xAPI compliance

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The excitement around xAPI has grown steadily in the Learning and Development community. The xAPI specification provides learning practitioners a never-before seen view into student behaviors and a common language to tie those behaviors to performance on the job. Unfortunately, many of the early ventures into xAPI have focused on either:

      Using xAPI to replicate SCORM-like learning measures.
      Or grand-concept and often awe-inspiring custom projects that, while exciting, can be difficult to translate across industries or replicate locally.

Having spent the past couple decades working in learning for high-consequence industries such as energy, manufacturing and oil & gas, the possibilities of leveraging xAPI for compliance and quality management are almost overwhelming. We finally have the ability to tie production targets back to human performance and correlate performance to training or other developmental experiences. xAPI can be used to document procedure and standards adherence, as well as providing data for just-in-time performance interventions. For these industries that have traditionally moved slowly in regards to training technology adoption, competitive organizations can no longer wait to embrace xAPI and see its impact on the bottom line.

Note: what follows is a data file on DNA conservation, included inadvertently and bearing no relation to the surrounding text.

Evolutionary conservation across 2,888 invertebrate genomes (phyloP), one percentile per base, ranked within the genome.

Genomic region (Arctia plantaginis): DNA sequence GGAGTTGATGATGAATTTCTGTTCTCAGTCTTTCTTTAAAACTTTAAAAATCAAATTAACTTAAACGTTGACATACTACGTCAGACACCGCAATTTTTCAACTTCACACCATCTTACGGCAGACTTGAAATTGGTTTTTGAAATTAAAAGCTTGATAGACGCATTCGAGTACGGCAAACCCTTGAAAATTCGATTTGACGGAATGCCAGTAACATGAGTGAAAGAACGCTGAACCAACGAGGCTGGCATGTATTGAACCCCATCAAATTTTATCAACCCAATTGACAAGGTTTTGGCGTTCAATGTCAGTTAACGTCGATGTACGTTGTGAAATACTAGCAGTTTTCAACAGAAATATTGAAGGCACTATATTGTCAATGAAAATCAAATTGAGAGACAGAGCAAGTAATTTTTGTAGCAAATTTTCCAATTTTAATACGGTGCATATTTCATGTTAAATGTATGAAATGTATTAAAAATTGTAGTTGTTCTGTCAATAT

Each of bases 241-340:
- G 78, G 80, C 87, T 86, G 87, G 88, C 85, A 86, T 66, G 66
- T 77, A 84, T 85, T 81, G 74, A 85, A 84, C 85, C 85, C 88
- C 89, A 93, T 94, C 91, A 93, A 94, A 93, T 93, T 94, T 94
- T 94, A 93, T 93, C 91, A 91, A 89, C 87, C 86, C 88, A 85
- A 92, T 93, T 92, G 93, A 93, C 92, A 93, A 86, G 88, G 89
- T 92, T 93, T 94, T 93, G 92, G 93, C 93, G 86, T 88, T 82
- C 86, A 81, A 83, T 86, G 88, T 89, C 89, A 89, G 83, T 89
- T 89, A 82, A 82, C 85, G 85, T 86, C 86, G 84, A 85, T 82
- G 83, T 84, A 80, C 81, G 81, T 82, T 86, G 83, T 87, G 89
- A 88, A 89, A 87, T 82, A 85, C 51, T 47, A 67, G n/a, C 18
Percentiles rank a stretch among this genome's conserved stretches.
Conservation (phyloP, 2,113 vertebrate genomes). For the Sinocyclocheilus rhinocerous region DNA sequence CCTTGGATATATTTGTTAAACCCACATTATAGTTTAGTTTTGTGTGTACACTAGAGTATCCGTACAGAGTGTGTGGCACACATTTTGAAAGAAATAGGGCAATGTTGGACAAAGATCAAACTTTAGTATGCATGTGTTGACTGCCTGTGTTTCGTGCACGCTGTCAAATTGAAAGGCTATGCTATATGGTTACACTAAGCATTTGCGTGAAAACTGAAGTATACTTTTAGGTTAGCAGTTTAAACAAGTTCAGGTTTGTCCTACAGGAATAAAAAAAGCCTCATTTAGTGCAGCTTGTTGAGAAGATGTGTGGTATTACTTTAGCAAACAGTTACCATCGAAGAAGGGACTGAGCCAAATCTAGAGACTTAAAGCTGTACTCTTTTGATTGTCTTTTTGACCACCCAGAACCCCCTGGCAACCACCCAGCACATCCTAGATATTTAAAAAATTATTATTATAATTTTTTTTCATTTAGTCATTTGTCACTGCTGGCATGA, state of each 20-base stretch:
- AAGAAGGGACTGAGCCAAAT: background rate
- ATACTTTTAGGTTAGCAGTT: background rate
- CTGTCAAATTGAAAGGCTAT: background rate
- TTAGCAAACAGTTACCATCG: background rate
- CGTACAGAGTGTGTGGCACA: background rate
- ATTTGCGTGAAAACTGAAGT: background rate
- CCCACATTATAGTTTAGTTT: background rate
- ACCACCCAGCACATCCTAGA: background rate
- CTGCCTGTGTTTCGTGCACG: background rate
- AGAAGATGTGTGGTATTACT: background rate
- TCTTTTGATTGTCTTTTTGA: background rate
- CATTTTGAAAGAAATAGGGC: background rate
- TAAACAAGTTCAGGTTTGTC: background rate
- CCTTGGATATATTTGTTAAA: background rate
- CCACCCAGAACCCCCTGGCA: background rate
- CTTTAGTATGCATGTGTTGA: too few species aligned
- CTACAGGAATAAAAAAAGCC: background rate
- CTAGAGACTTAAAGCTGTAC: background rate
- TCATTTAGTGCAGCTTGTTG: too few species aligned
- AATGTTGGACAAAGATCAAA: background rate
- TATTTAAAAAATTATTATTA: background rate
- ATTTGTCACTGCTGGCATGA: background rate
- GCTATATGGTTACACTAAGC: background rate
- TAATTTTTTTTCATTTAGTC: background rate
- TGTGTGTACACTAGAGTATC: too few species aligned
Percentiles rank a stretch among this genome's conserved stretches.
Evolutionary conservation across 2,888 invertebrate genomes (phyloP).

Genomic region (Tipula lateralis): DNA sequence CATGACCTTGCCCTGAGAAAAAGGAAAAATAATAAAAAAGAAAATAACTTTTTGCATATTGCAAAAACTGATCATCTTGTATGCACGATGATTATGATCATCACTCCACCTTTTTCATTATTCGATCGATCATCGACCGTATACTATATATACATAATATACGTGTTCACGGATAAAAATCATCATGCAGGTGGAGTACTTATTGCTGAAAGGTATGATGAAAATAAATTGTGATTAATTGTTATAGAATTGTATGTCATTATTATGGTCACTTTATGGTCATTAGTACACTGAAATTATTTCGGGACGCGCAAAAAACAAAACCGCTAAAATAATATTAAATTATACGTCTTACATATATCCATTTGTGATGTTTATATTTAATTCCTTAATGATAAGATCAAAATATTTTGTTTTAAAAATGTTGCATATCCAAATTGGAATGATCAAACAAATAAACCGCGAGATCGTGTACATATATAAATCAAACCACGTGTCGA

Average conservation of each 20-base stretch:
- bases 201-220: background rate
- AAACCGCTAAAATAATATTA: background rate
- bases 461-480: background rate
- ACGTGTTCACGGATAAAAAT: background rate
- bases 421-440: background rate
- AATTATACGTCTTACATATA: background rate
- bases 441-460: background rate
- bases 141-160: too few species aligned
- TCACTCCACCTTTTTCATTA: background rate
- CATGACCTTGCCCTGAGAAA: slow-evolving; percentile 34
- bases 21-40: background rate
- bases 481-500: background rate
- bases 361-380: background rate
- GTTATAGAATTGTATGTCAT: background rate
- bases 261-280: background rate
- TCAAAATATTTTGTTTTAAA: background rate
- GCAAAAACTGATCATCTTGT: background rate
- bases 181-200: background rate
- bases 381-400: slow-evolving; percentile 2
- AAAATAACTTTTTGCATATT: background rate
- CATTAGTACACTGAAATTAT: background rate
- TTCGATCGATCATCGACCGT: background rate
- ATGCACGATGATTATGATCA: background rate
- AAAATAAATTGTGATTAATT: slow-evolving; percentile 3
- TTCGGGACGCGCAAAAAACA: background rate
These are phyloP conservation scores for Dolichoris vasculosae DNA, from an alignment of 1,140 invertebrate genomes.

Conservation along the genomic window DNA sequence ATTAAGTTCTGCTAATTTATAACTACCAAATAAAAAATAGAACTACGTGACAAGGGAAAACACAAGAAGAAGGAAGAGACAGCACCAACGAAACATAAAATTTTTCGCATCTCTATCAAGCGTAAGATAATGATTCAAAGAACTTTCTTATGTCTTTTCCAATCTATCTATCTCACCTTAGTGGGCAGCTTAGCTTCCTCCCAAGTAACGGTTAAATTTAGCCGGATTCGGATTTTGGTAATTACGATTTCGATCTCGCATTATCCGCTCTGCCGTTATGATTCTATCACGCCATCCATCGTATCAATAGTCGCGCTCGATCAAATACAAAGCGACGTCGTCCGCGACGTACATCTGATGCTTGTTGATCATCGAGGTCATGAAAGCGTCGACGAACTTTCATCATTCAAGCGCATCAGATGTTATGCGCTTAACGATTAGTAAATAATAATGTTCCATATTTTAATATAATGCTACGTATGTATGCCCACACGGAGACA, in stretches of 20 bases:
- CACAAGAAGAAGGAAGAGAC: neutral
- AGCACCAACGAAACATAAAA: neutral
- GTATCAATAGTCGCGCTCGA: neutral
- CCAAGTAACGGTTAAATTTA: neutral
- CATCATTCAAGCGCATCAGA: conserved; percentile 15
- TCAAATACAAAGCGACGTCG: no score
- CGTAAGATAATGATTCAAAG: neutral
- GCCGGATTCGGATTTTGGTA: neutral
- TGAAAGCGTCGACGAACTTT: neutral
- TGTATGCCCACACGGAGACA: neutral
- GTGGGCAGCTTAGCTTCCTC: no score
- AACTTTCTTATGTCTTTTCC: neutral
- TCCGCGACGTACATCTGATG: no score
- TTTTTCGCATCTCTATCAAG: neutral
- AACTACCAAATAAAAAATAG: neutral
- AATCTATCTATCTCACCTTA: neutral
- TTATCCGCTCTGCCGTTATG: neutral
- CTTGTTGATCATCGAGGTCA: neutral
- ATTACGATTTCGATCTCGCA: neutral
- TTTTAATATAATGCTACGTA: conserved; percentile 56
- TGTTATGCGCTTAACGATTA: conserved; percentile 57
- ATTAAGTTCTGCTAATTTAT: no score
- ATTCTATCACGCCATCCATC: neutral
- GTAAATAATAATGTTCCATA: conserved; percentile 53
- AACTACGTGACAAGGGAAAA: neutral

xAPI for Procedure Management

Let’s first look at procedure management. The requirement to establish and follow written operating procedures is seen in many regulatory references from domestic law, such as OSHA’s Process Safety Management requirements, to international standards such as ISO. Currently procedure management is largely a paper-based operation in process industries. Consider an xAPI enabled procedure checklist that a user completes on an intrinsically-safe mobile device. Every xAPI statement includes a time and date stamp to ensure each step is completed. The person (or people) performing the job are identified as the xAPI actors providing documentation for compliance. What if a user needs assistance during the course of the procedure? Well, that brings us to using xAPI to track resource usage.

xAPI to Track Resource Usage

One concern with creating or curating learning content is if and when it is being used. xAPI helps resolve this issue. Every electronic training resource accessed can be tracked with xAPI. You can start tracking many types of resources such as YouTube videos, WordPress-based websites or documents stored in a SharePoint site today at little cost and without intense IT support. The ADL’s free YouTube wrapper available on GitHub allows you to start sending xAPI statements for every video you make available to students. The statements can indicate any time a video was paused, or if the user skipped forward and back and by how much. RISC’s PDF Annotator allows L&D professionals to find out what documents are being accessed as well as pages where students make note or highlights. This information can then be used to guide improvement of resources or identify resources that may need to be retired. Beyond tracking which resources are being used, xAPI provides a structure to see how and when they are being used.